50. Fort Sumter (April 12—14, 1861)
51. George Brinton McClellan (1826—1885)
52. George Armstrong Custer (1839—1876)
53. Fredericksburg (December 13, 1862)
54. John Brown (1800—1859)
55. Winfield Scott Hancock (1824—1886)
56. Mobile Bay (August 2—23, 1864) -
57. Ambrose Everett Burnside (1824—1881)
58. Dred Scott Decision (March 6, 1857)
59. Cold Harbor (May 31—June 12, 1864)
60. Braxton Bragg (1817—1876)
61. War Correspondents (1861—1865)
62. Wilderness (May 5—7, 1864)
63. Henry Wager Halleck (1815—1872)
64. James Harrison Wilson (1837—1925)
65. Spotsylvania Court House (May 8—21, 1864)
66. Gettysburg Address (November 19, 1863)
67. Franz Sigel (1824—1902)
68. Music (1861—1865)
69. Wade Hampton (1818—1902)
70. Wilson's Creek (August 10, 1861)
71. Benjamin Franklin Butler (1818—1893)
72. Hampton Roads (March 8—9, 1862)
73. Thomas Lafayette Rosser (1836—1910)
74. Chickamauga (September 19—20, 1863)
75. John Wilkes Booth (1838—1865)
76. Draft Riots (Summer 1863)
77. Joseph Wheeler (1836—1906)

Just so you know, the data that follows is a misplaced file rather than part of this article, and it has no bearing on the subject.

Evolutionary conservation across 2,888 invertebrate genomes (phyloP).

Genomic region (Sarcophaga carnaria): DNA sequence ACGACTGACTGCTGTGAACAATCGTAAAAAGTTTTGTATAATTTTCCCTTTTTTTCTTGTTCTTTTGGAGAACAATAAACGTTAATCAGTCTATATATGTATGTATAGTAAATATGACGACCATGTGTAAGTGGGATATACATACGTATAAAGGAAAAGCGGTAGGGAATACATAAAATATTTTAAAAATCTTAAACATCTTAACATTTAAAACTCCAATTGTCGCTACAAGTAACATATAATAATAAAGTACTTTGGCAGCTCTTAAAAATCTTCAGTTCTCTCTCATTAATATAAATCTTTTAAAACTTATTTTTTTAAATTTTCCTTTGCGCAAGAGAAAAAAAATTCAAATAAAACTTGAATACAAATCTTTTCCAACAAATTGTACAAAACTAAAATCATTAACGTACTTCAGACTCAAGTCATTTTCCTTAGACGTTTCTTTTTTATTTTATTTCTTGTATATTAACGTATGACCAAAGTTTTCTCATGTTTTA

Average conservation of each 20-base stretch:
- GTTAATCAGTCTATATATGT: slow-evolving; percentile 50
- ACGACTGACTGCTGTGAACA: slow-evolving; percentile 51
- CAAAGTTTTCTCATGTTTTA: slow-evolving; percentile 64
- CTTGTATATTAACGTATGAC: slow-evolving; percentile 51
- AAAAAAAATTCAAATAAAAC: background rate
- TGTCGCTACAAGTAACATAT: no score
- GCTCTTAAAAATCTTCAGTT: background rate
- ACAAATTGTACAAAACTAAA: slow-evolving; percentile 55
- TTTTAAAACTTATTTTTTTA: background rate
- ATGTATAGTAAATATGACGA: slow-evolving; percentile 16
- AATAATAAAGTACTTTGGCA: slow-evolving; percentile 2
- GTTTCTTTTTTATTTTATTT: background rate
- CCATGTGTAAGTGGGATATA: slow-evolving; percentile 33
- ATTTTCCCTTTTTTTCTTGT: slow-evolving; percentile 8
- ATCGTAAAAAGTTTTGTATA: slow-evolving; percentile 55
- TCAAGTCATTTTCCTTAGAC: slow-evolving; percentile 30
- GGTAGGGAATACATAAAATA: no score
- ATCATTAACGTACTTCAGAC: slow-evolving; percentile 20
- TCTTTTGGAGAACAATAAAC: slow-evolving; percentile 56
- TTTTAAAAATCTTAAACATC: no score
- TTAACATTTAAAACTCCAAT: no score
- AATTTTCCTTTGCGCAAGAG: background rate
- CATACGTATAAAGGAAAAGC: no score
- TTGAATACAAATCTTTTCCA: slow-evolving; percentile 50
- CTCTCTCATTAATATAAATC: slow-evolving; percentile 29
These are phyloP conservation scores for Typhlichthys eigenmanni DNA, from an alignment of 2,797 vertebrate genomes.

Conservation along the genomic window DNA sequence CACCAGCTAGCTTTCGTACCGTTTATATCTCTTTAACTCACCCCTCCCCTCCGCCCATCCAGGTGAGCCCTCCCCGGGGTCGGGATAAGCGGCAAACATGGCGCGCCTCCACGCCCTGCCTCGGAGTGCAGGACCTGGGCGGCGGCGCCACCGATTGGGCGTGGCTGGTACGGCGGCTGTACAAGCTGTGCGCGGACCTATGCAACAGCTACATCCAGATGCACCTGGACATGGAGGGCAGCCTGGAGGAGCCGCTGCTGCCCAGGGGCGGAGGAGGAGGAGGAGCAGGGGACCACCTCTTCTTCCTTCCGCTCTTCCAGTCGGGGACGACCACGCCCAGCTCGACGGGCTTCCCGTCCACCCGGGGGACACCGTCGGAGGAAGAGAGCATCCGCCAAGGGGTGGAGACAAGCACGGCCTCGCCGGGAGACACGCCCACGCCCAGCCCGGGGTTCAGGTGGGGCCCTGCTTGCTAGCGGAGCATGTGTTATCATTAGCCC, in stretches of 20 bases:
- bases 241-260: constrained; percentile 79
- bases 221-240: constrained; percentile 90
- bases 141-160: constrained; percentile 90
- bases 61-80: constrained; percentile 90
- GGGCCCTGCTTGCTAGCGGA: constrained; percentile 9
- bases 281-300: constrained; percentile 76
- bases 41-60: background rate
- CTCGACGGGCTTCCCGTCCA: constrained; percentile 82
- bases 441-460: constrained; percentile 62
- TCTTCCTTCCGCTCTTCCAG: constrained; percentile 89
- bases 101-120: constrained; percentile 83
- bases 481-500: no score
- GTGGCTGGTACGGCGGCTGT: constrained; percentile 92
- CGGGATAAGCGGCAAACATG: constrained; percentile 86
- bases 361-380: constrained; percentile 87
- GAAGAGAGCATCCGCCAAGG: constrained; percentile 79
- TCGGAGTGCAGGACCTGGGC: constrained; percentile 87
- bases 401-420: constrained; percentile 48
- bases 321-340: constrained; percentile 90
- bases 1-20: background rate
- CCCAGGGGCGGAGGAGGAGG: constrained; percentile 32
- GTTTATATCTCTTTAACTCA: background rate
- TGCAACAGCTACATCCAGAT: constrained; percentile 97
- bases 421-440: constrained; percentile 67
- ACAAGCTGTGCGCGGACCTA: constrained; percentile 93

78. Missouri Compromise (1820)
79. Joshua Lawrence Chamberlain (1828—1914)
80. Irwin McDowell (1818—1885)
81. Red River Campaign (March 10—May 22, 1864) -
82. William Mahone (1826—1895)
83. Presidents of the Future (1865—1901)
84. John Cabell Breckinridge (1821—1875)
85. Albert Sidney Johnston (1803—1862)
86. John Pope (1822—1892)
87. Nashville (December 15—16, 1864)
88. John Hunt Morgan (1825—1864)
89. George Stoneman (1822—1894)
90. USS Kearsarge vs. CSS Alabama (June 19, 1864)
91. John Singleton Mosby (1833—1916)
92. Nathaniel Prentiss Banks (1816—1894)
93. George Edward Pickett (1825—1875)
94. New Mexico and Arizona (1861—1862)
95. Hugh Judson Kilpatrick (1836—1881)
96. Intelligence (1861—1865)
97. Charleston Harbor (February 17, 1864)
98. Daniel Butterfield (1831—1901)
99. John Pelham (1838—1863)
100. Palmito Ranch (May 12—13, 1865)

Bibliography Index About the Author